Watch it here.

100 Tula Para Kay Stella

Directed by Jason Paul Laxamana1
Starring JC Santos and Bela Padilla

100 Tula Para Kay Stella is about the student Fidel who speaks with a stutter. To express his feelings to the girl he likes, Fidel secretly writes a hundred poems about her. During a time when spoken word poetry is starting to become more popular in the country, the film really caught a lot of attention. And with stellar performances from Bela Padilla and JC Santos, 100 Tula Para Kay Stella proved that the film isn’t all gimmick when it had us ugly-crying over that pivotal confrontation scene.

Watch it here.

Starting Over Again

Directed by Olivia M. Lamasan
Starring Toni Gonzaga and Piolo Pascual

Starting Over Again is about Ginny who gets into a relationship with her professor Marco, which eventually leads to a breakup. When they finally meet again years later, their love for each other gets rekindled, although things are more complicated because Marco is already in another relationship. While it gave us some good laughs, Starting Over Again also got us teary-eyed watching these two people trying to make things work between them.

Watch it here.

Four Sisters and a Wedding

Directed by Cathy Garcia-Molina
Starring Coney Reyes, Angel Locsin, Toni Gonzaga, Bea Alonzo, and Shaina Magdayao

Bakit parang kasalanan ko?”

Cathy Garcia-Molina’s film about four sisters trying to stop their brother’s wedding is so well-loved that certain lines and scenes from the film have become truly iconic. While the film also touches on complicated romantic relationships, at its core is a story about family, and how resentments that are left unspoken can fester within its members. When we finally see Bobbie, Teddie, Gabbie, and Alex release all of their frustrations, we can’t help but feel their pain and even relate to some of their sentiments.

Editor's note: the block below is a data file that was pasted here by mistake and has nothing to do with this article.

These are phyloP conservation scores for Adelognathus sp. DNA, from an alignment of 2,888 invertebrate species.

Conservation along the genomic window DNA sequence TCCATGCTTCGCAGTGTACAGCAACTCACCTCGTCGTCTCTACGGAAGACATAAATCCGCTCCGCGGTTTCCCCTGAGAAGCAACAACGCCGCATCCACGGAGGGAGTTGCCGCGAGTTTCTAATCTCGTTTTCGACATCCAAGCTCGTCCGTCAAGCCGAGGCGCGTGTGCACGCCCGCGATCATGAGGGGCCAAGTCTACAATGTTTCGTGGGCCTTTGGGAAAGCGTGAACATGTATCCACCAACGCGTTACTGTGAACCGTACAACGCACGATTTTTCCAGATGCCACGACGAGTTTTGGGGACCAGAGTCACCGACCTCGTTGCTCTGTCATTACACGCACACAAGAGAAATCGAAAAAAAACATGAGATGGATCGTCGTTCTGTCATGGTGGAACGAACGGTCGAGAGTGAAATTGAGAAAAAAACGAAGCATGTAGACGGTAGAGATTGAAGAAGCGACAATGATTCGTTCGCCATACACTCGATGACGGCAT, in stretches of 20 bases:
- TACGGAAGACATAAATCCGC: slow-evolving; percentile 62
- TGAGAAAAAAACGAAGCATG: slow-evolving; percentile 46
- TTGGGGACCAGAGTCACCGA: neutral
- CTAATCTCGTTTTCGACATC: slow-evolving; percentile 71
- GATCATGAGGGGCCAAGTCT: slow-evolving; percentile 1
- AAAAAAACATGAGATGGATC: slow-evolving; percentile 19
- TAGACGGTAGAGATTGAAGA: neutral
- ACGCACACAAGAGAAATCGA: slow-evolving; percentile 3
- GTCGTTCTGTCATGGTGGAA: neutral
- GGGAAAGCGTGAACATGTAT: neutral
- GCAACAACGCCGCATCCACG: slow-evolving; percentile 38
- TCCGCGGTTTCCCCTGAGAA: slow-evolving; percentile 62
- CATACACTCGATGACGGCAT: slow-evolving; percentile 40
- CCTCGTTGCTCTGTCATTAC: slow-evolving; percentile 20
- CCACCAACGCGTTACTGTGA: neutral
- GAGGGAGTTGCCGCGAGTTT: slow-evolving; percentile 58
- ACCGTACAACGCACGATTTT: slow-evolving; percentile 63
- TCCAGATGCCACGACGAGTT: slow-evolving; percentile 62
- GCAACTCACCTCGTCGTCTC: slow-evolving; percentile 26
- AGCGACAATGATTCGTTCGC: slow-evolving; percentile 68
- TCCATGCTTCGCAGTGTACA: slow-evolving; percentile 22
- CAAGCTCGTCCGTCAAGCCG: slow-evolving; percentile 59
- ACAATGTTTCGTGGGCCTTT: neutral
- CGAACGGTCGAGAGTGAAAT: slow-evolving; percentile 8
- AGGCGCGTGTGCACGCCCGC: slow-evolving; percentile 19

Watch it here.


Directed by Maryo J. De Los Reyes
Starring Jiro Manio, Gloria Romero, and Albert Martinez

A heartwarming tale about a young boy from an impoverished family, Magnifico tugged hard at our heartstrings with its touching story of innocence. With a father working odd jobs to make ends meet, a brother who lost his scholarship, and a mother who takes care of his dying grandmother, Magnifico or Ikoy spends his childhood taking care of his younger sister who has cerebral palsy, while finding ways to help make other people’s lives a little bit better.


Directed by Rory Quintos
Starring Vilma Santos and Claudine Barretto

Who can forget Vilma Santos and Claudine Barretto’s heart-crushing confrontations in Anak? The film is about the mother Josie who worked abroad to give her family a better life. When she comes home, however, her three children are not as welcoming as she had hoped. Her eldest, Carla, even tries to ruin her own life out of resentment towards her mother. Seeing Josie desperately trying to make Carla understand her sacrifices, while her daughter also tells her that she felt abandoned, is definitely one of the most heartbreaking scenes in Philippine cinema.